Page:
Out of sight, out of mind.
First off, the obligatory warning. Don't try this at home, kids! In the hands of inexperienced laymen, the method I am about to describe will inevitably be a disaster. Like, fatal-type disaster. Consider yourself forewarned.
That said, I have to admit that Jillian was truly one to die for. I'd never seen a woman whose visage struck me so deeply — smack-dab in my gut, and various regions nearby. Whenever I saw her in the flesh, the Mormon Tabernacle Choir would insinuate itself into my brain, and I would reel in response to the ecstasy of her divine musical theme.
Many wise men throughout the ages have written about this sensation. Suffice it for me to say that, if she were a predator and I were her prey, I'd gladly give up my bodily organs for her to feast upon.
Unfortunately, that was never to be. Jillian didn't even know I existed. Complete bummer.
And why shouldn't that be the case? I was an experimental physicist and she a talented concert violinist. We had nothing at all in common between us, aside from the fact that we both lived in the same apartment building. Furthermore, judging from my surreptitious surveillance of her, she already had an intimate relationship with her orchestra's bassoon player. Even more of a complete bummer. In the time it would take me to become a competent enough bassoonist to challenge his role, all the protons in the Universe would have disintegrated.
It was a no-win situation.
Which is why I began to contemplate suicide.
Trouble was, I didn't want to die. All I wanted to do was to forget about Jillian, completely and irrevocably. Then I could move on with my life. It was a real dilemma. Just as it is, I'm sure, for a million other sociophobic nerds like me.
So here is where it gets a little complicated. Stay with me; don't sweat the physics stuff. It's not that hard to follow.
Quantum mechanics boils down to one simple principle: sometimes you win, sometimes you lose and sometimes you get rained out. You can't be sure of the result until you read about it in the sports section of the newspaper.
But that's just one interpretation — and there's every reason to believe it's the wrong one. We both win and lose. We go on to glory in one version of the Universe, and go down to ignominious defeat in another. (And, not to neglect the other possibility, we get soaking wet in a third.) The field of play is called the multiverse.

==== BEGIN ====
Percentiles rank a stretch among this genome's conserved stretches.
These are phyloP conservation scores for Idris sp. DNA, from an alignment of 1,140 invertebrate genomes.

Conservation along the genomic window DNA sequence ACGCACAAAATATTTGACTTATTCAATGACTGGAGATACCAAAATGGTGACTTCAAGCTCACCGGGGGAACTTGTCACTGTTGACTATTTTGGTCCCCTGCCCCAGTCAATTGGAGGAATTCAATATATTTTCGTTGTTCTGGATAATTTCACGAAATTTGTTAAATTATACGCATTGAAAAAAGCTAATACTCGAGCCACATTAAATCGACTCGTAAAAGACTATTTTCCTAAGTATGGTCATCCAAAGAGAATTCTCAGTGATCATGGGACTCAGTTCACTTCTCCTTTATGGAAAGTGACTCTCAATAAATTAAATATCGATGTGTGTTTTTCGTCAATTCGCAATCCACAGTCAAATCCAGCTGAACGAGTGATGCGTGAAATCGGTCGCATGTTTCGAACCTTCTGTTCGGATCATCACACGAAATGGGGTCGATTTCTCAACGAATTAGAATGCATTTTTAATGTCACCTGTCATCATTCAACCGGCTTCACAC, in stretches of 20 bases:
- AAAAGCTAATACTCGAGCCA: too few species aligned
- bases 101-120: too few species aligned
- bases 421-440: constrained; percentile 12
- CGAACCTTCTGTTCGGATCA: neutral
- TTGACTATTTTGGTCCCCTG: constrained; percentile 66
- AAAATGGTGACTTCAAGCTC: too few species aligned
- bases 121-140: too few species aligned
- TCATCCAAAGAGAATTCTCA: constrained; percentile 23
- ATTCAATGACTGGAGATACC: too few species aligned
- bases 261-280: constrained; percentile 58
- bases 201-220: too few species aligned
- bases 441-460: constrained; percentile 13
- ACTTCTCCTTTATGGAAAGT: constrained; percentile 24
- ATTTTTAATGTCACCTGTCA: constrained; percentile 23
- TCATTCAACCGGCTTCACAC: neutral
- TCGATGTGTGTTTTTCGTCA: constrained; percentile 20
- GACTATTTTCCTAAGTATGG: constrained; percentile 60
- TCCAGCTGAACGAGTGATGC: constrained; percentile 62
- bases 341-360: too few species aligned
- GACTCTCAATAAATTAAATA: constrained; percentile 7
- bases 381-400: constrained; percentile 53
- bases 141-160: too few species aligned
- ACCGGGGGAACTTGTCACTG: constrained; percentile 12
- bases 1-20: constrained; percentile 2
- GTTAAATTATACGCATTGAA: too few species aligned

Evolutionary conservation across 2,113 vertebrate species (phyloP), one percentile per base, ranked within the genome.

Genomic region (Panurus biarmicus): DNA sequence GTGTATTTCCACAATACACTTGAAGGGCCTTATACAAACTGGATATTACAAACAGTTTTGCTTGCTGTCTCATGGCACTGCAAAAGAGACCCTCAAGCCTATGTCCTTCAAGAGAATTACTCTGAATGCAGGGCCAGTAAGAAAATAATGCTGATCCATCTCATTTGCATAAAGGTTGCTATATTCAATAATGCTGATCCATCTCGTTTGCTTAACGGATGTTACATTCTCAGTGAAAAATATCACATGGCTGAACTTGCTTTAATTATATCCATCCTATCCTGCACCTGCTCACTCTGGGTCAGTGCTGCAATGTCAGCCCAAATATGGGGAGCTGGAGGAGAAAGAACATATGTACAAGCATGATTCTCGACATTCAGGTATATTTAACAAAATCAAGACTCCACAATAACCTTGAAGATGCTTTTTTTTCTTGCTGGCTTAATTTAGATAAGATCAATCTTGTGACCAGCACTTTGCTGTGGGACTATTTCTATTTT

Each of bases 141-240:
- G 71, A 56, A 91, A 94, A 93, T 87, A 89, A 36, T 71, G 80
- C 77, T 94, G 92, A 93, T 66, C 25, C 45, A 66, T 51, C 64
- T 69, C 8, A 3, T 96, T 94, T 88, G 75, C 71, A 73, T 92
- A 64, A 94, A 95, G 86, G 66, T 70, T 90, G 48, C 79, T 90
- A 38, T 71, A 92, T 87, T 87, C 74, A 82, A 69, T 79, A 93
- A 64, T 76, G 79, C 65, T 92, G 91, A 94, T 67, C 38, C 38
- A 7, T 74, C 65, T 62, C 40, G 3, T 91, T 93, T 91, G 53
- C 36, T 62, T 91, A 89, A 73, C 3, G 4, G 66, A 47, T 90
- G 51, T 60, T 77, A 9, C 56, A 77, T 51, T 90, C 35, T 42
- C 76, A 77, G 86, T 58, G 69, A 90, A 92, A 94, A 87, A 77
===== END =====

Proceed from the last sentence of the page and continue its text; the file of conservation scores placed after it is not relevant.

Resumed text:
But you already knew that, right? Lately, it's all over TV, movies and the Internet. Few, however, realize that the concept is more than 50 years old. Sometimes it takes that long to agglomerate something into the popular zeitgeist.
It may be difficult to understand how we can exploit this fact to our personal benefit — but that's what this exposition is all about.
Like I said, don't sweat the small stuff. Bottom line, here's what you need to kludge together to solve the age-old problem of unrequited love:
1) One big-assed electrical generator, capable of delivering instantaneous jolts of 20 or more amps on demand.
2) Two very large copper cables connected to the positive and negative poles of said generator, terminating in handgrips that you will grasp while standing barefoot in a tub of salt water.
3) A quantum trigger. An old radium-dial watch will do nicely.
4) A photomultiplier tube, to detect the random photons that emanate from the radium source.
5) A video camera, focused on the page of the telephone directory that lists the name of your love interest.
6) A PC programmed to fire off the generator's output when instructed by the quantum trigger, but also to cease firing when the video camera detects the disappearance of said name in the directory.
Simple, right? Remember, you both win and lose. The radium watch dial can either produce a photon within the computer's scanning cycle, or not. Both possibilities are real. The 'you' that survives this process will be the winner, set free, free, free. No more Jillian. No more love dilemma.
True, millions — possibly billions, trillions, quadrillions — of yourselves will die to get there. But they're just bodies under the bridge.
Yet, it's not all so simple. The astute reader will question why and how I can refer to Jillian at all in my tale, when she has never existed in my current Universe.
The answer? I never pulled that quantum trigger. Call me a hopeless romantic, but I just couldn't envisage living in a Universe where I didn't love Jillian.
About this article
Cite this article
Cuba, G. How to lose the one you love. Nature Phys 10, 172 (2014). https://doi.org/10.1038/nphys2886